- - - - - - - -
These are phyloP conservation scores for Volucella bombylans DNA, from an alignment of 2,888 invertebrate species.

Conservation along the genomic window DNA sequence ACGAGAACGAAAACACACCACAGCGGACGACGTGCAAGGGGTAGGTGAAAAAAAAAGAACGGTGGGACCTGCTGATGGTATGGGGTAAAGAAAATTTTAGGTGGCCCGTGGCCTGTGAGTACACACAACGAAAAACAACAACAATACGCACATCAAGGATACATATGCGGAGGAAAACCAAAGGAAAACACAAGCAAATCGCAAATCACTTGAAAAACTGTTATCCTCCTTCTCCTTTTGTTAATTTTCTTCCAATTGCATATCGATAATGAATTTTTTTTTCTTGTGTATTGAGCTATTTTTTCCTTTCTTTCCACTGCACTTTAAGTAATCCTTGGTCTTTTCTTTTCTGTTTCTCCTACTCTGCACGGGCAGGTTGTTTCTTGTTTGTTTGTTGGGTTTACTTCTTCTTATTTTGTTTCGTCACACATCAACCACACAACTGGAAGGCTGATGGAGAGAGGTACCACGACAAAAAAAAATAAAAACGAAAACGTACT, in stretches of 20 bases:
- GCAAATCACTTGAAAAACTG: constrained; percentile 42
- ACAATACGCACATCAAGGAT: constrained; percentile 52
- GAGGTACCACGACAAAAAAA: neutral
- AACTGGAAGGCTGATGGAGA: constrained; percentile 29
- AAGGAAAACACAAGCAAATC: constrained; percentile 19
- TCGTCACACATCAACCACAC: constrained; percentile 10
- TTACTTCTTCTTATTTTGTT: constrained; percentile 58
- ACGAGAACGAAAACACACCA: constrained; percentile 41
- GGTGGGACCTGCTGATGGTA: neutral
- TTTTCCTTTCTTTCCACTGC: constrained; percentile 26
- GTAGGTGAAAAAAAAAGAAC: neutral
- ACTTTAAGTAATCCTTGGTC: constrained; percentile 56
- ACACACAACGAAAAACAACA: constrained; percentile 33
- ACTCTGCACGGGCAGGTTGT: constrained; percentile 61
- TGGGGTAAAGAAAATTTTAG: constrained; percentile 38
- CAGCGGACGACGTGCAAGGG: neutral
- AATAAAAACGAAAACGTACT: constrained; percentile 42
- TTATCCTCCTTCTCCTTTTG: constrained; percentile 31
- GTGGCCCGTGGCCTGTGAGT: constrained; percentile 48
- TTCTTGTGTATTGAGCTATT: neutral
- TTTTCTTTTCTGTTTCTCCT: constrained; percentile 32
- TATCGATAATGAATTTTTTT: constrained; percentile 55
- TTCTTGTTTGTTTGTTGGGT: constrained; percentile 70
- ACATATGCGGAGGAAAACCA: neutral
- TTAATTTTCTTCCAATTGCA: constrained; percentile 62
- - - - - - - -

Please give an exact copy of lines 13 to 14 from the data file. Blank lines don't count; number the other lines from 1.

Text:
- GTAGGTGAAAAAAAAAGAAC: neutral
- ACTTTAAGTAATCCTTGGTC: constrained; percentile 56